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How Do You Tell Your Kids About the Cops?

November 16th, 2011  |  by  |  Published in Uncategorized  |  5 Comments

For the past two months, I haven’t had much to say about Occupy Wall Street. I mean, I agreed in principle with the protesters’ arguments: the inequality of wealth in this country is staggering, and rich people and corporations essentially control politics. And one day I even toured Zuccotti Park with DadWagon’s own Theodore Ross; it was interesting to witness, but it didn’t bring about in me much of an emotional response. Perhaps it’s because I’m deathly allergic to drum circles, sloganeering, and the human microphone. At best, the whole thing depressed me, because despite the media attention (and widespread public support) OWS has attracted, I couldn’t see it changing much in this world. I may be on their side, but I had to watch from the other side of the barriers.

But as of yesterday morning, I’m more than depressed. I’m frustrated and angry and nearly totally disillusioned. Of course, it’s not like I expected Mayor Bloomberg to allow the protests to go on forever; he’s too much of a classical tyrant for that. It’s just that I’d hoped that the NYPD would go about clearing the demonstrators in an even-handed manner. That was obviously an unreasonable expectation, and I knew it at the time, but still, having watched the videos, scanned the photos, and read the eyewitness accounts, I’m appalled at the fury and glee with which the cops cleared the park, as if they truly enjoyed knocking hippies’ heads and sending these spoiled, whining kids to jail.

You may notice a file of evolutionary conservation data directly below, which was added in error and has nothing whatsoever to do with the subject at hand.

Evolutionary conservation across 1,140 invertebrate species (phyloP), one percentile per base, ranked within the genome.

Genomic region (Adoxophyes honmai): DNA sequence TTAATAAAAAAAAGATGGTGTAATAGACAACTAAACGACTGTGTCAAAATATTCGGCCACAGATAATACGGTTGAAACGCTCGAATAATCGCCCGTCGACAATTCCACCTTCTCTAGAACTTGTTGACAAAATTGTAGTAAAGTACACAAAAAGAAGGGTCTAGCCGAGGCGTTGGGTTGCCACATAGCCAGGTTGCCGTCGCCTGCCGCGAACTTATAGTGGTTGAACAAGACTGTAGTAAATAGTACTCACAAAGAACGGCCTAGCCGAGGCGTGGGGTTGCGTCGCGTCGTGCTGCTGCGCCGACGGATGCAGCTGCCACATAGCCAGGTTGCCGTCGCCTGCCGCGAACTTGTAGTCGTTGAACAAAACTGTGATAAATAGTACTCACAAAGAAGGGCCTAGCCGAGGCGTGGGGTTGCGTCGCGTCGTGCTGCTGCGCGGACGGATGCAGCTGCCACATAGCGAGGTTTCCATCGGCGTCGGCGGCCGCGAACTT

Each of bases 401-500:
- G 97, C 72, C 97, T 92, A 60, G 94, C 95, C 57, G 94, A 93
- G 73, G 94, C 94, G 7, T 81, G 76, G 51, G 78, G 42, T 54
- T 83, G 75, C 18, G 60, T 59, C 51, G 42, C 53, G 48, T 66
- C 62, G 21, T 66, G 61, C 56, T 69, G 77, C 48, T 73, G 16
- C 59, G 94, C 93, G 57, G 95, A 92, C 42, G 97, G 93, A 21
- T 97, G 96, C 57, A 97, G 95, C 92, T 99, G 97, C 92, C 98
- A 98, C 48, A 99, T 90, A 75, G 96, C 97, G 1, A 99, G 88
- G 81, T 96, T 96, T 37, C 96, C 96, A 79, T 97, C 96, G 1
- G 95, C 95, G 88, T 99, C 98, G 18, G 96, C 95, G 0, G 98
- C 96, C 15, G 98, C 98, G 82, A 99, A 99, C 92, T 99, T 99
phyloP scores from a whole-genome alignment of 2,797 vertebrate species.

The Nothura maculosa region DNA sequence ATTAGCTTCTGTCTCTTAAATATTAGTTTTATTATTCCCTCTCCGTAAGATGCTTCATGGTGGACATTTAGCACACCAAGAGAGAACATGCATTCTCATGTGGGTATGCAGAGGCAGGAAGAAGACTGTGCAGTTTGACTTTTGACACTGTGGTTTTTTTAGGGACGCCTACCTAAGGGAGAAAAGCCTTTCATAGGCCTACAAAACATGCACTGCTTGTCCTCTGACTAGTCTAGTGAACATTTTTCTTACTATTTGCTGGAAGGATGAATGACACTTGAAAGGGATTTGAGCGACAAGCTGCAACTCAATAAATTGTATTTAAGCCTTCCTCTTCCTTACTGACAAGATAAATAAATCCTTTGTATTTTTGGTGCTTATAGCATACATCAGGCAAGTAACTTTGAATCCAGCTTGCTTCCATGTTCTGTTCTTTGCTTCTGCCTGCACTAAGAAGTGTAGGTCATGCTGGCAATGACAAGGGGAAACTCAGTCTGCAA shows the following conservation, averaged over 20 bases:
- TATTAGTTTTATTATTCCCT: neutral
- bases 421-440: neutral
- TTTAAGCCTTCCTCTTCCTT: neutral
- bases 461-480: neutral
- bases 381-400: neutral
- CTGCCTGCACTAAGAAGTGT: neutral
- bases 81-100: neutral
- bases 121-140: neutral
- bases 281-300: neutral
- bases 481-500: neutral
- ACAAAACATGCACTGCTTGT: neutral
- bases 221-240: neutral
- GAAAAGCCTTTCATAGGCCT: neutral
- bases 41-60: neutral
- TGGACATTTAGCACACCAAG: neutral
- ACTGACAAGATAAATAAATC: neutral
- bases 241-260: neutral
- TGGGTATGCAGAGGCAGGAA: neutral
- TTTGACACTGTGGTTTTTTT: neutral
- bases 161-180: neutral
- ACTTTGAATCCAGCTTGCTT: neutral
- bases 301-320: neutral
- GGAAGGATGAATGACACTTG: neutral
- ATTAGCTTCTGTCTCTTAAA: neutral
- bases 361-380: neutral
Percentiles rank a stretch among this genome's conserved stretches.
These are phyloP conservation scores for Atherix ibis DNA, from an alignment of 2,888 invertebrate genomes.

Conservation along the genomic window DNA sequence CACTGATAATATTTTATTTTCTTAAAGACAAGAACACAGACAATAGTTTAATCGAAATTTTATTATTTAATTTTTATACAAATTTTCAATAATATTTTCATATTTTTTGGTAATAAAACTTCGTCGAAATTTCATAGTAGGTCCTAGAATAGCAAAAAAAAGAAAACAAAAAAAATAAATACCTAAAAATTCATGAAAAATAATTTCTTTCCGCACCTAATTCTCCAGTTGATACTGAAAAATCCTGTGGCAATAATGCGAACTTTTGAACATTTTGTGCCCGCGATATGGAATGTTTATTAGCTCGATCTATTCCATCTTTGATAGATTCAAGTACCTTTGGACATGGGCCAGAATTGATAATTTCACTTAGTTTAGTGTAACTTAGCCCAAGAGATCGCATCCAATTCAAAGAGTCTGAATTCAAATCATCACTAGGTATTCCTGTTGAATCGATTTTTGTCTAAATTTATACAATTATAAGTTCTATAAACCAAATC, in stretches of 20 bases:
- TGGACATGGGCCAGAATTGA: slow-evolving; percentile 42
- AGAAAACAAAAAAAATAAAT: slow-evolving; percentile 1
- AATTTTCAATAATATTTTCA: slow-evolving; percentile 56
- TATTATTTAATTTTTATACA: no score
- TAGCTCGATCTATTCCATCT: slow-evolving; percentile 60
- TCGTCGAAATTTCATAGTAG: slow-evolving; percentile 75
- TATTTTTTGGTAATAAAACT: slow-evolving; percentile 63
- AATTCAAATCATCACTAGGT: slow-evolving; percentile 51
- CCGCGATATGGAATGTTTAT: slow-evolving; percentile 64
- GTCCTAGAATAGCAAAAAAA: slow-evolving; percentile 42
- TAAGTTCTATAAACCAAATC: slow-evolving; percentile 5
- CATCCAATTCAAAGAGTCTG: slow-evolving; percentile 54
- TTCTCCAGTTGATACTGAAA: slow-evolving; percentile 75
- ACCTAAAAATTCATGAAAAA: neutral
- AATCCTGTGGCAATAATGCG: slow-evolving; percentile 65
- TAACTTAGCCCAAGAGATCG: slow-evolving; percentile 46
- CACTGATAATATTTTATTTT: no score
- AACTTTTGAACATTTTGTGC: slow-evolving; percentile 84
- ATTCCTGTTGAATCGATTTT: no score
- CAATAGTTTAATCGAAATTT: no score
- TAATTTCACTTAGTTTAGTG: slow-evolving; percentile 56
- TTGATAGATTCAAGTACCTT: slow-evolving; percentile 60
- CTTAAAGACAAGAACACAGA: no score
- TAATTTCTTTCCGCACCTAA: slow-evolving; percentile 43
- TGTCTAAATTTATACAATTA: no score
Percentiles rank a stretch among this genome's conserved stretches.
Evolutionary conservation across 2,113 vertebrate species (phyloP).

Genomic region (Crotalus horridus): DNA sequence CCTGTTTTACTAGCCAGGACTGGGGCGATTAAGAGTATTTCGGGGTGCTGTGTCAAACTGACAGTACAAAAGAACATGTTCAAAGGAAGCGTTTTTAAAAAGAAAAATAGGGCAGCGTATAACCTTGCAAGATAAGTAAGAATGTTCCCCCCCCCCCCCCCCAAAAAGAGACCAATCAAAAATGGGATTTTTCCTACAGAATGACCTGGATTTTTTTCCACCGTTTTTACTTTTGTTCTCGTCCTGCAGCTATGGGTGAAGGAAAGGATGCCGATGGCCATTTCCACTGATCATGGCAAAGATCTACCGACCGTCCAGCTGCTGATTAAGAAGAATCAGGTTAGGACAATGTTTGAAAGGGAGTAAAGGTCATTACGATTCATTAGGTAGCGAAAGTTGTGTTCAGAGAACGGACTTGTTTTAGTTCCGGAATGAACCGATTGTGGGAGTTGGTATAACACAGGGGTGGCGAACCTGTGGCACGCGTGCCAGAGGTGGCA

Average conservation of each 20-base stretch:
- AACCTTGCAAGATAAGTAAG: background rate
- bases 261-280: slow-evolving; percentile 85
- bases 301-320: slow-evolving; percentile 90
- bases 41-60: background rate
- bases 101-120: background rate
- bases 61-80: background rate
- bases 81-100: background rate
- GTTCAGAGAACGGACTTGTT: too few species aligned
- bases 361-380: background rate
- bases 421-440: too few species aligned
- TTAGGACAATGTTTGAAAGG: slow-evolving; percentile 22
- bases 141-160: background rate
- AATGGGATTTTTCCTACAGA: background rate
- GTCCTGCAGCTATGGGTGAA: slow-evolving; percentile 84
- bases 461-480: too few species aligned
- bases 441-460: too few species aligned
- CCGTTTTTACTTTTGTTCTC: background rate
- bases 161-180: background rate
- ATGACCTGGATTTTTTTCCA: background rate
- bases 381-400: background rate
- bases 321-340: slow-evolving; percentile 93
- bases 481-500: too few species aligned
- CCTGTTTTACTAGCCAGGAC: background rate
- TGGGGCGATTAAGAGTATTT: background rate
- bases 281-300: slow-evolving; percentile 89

What makes this ever more frustrating is that my daughter, Sasha, is now almost 3 years old—an age at which she can spot policemen and police cars on the street, and so is probably old enough that I can start telling her that if there’s a big problem, if she’s lost or if someone’s hurt, she should go fetch a cop. Which is absolutely what she should do. It’s what I would do, too.

Except that I absolutely do not trust the police at all. It’s not just the clearing of Zuccotti Park. There’s the gun-running, the needless arrests, the planting of evidence on thousands of people, and the assholish culture of impunity that pervades the force. My lack of trust isn’t exactly new: As a teenager, I was a skateboarder, and skateboarders in the 1980s and 1990s quickly learned that guys with blue uniforms were to be avoided at all costs. They were jerks, and jerks at our expense.